Motorists in backed-up traffic disregard a Do Not Stop on Tracks sign in Aventura, Fla. along the Florida East Coast Railway tracks that Brightline trains to and from Miami will begin using later this year.
STUART, Fla. — While passengers and promoters gush about the speed and comfort of the new Brightline trains rushing between West Palm Beach and Fort Lauderdale, Fla. — and soon all the way to Miami — David Cook isn’t so impressed.
Mr. Cook, the proprietor of Hand’s Hallmark in Delray Beach, Fla., has set up a mocking display of the “High Speed Killer Bullet Train Set” in his shop’s front window.
The trains so far have run mostly empty, Mr. Cook said, and all they do for communities between West Palm and Fort Lauderdale is delay street traffic, make noise, and occasionally hit people on the tracks.
“It doesn’t stop here. It’s not useful to people in Delray Beach, or Boca [Raton], or Boynton [Beach],” he said.
Safety and quality-of-life issues — six fatalities to date are attributed to the new train — have been raised by critics. Those concerns along with allegations about environmental harm caused when either vehicles or boats have to wait for trains at crossings and drawbridges, form the backbone of a federal lawsuit seeking to block Brightline’s second phase between West Palm Beach and Orlando.
Two counties, a public opposition group, and an emergency-services district filed the the 94-page lawsuit in February. It contends that federal proceedings to approve $1.15 billion in tax-exempt Private Activity Bonds, which form a significant part of Orlando-phase financing, were defective in several ways.
The project’s approval under a section of the federal bond program that applies to highways or freight transfer facilities was improper, the lawsuit argues, noting also that the same program allows high-speed rail projects to be funded only if trains are capable of top speeds exceeding 150 mph.
No American passenger train currently exceeds 150 mph, and Brightline’s top proposed speed is 125.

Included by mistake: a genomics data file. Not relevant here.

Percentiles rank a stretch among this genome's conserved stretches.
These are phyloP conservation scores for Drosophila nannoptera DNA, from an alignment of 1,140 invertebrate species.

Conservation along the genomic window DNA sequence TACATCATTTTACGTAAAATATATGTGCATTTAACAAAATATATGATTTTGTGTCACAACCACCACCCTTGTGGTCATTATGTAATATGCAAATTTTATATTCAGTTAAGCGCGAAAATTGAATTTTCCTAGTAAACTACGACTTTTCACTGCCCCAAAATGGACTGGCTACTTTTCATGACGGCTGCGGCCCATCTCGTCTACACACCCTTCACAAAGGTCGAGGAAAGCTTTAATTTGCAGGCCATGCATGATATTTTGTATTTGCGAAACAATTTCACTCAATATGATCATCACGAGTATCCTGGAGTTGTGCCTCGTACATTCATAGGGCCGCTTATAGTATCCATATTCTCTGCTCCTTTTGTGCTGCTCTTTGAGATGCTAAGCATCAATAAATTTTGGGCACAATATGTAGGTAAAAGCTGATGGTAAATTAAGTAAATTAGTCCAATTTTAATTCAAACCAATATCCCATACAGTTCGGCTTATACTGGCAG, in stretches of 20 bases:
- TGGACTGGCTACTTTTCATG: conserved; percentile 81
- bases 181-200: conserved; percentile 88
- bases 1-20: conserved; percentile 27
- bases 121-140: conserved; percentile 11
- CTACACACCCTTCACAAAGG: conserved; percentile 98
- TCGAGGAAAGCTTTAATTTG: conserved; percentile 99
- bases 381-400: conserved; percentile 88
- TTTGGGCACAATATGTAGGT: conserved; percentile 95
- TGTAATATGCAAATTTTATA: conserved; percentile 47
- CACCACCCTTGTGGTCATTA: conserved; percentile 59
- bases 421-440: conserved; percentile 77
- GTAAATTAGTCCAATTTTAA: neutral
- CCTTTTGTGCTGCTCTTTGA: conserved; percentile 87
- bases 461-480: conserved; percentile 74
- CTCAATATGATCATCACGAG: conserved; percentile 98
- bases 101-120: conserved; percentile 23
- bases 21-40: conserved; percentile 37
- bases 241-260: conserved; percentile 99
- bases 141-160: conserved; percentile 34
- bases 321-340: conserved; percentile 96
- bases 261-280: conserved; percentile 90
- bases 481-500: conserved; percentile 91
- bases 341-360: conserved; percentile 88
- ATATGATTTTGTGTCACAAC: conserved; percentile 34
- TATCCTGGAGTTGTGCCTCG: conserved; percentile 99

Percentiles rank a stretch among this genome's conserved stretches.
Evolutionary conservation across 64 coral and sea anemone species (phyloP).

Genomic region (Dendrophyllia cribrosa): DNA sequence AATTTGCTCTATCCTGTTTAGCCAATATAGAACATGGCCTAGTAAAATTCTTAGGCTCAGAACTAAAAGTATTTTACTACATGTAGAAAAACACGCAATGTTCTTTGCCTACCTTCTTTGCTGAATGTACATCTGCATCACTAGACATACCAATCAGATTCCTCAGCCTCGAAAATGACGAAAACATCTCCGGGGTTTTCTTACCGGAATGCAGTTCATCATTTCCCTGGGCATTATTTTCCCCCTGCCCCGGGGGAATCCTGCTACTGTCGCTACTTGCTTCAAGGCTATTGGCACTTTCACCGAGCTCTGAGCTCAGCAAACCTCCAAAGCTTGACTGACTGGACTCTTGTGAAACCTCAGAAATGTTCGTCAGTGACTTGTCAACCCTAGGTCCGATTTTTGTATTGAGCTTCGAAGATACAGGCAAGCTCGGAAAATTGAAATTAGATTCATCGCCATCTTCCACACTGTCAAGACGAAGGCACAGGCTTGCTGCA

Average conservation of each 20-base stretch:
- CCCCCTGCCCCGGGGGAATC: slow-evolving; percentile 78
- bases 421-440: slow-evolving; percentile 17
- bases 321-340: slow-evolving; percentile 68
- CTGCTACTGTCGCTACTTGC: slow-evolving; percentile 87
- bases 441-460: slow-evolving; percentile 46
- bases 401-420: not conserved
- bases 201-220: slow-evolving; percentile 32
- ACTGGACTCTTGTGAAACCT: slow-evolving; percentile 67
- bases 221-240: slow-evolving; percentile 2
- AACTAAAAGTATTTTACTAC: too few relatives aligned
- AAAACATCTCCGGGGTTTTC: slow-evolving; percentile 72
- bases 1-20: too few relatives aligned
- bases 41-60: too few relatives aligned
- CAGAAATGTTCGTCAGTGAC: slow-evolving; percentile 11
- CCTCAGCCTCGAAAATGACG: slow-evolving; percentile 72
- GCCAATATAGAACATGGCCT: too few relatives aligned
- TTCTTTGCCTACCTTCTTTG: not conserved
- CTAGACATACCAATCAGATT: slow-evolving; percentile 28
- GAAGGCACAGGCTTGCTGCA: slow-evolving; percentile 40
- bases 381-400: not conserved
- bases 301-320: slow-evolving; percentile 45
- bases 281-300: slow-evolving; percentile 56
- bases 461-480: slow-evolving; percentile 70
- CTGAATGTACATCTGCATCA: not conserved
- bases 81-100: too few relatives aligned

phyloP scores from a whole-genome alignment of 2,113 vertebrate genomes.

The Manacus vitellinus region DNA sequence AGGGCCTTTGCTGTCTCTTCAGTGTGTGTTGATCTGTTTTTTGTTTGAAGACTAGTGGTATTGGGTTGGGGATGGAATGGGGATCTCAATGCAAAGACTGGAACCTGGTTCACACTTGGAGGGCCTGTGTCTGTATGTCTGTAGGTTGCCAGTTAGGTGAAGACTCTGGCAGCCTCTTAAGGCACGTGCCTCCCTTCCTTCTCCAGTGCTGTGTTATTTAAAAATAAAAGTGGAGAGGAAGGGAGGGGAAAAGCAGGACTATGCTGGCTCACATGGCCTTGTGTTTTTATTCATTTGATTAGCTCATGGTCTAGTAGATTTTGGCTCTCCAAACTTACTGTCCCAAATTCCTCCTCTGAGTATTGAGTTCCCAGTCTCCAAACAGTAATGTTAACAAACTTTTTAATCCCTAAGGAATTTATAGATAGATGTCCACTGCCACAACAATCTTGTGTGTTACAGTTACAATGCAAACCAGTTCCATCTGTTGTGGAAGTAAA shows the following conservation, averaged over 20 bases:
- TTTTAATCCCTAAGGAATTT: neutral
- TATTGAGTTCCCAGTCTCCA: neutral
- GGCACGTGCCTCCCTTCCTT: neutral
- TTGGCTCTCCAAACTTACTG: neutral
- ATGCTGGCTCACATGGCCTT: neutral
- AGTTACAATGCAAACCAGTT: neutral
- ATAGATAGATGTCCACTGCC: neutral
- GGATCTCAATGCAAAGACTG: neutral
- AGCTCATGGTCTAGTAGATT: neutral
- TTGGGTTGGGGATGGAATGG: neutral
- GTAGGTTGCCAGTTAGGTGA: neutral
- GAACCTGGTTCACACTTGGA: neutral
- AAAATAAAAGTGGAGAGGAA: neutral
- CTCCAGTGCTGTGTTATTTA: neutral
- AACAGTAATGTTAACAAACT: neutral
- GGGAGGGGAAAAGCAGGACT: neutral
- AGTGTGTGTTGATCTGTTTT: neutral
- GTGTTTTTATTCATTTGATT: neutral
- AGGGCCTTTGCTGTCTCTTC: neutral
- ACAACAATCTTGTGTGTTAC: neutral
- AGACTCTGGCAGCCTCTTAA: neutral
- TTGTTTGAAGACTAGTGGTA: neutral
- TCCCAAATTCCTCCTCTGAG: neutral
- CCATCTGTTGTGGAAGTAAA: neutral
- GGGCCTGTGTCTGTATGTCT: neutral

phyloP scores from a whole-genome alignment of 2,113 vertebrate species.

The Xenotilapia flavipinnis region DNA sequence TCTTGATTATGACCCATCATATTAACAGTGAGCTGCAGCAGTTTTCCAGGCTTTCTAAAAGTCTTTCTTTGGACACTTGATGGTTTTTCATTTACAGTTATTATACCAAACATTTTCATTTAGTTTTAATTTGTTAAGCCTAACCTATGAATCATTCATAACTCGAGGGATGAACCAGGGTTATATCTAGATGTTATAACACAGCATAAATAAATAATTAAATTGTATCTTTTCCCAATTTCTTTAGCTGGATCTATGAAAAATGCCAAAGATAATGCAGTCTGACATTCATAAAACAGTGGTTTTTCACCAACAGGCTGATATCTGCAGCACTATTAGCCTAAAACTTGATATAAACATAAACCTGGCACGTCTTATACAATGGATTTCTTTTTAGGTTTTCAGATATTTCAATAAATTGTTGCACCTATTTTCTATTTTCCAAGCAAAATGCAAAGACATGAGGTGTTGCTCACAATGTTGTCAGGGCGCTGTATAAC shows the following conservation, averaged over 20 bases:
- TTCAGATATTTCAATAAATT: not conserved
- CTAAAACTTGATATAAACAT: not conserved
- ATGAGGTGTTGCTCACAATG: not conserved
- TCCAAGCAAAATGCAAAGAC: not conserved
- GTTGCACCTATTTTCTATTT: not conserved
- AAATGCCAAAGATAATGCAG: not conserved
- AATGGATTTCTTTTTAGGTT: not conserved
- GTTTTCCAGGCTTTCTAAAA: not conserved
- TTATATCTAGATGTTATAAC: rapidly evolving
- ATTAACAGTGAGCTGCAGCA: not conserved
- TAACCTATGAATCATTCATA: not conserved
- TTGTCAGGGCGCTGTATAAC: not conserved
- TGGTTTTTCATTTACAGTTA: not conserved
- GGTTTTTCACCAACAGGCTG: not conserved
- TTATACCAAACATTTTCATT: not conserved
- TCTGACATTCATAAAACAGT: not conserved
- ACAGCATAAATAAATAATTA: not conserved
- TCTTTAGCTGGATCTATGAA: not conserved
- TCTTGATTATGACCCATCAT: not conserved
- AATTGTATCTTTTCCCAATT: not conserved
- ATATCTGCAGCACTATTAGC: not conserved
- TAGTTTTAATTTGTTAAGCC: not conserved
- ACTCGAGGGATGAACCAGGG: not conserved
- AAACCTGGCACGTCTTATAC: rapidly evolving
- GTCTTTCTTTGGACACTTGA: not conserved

A Florida East Coast freight train passes over the St. Lucie River drawbridge near Stuart, Florida on March 29, 2018. U.S. Rep. Brian Mast (R., Palm City, FL) has asked the Coast Guard to study how operating frequent Brightline passenger trains might compound delays boaters already incur because of long freight trains crossing this bridge and one nearby over the Loxahatchee River near Jupiter, Florida. Bridge delays are among numerous issues raised in a lawsuit seeking to block Brightline's expansion north of West Palm Beach.
But most of the suit accuses the U.S. Department of Transportation and the Federal Railroad Administration of glossing over or ignoring the harm people in Martin and Indian River counties will endure while up to 32 daily Brightline trains race through those counties without even offering local station stops.
Citing data from the project’s environmental-impact statements, the complaint predicts, among other concerns, growing traffic congestion and safety problems; increased pollution and environmental damage; and an increased risk of catastrophic freight-train collisions and derailments arising from conflicts between slow-moving freights and passenger trains traveling up to 110 mph.
The lawsuit also accuses regulators of dismissing out-of-hand an alternative routing for the passenger trains that would bypass coastal communities between Fort Pierce and West Palm Beach.
The alternative routing would send the new trains southwest along what is now a branch track across part of the Everglades to a connection near Okeechobee, Fla., with a CSX Transportation line between West Palm Beach and Orlando that Amtrak trains currently use.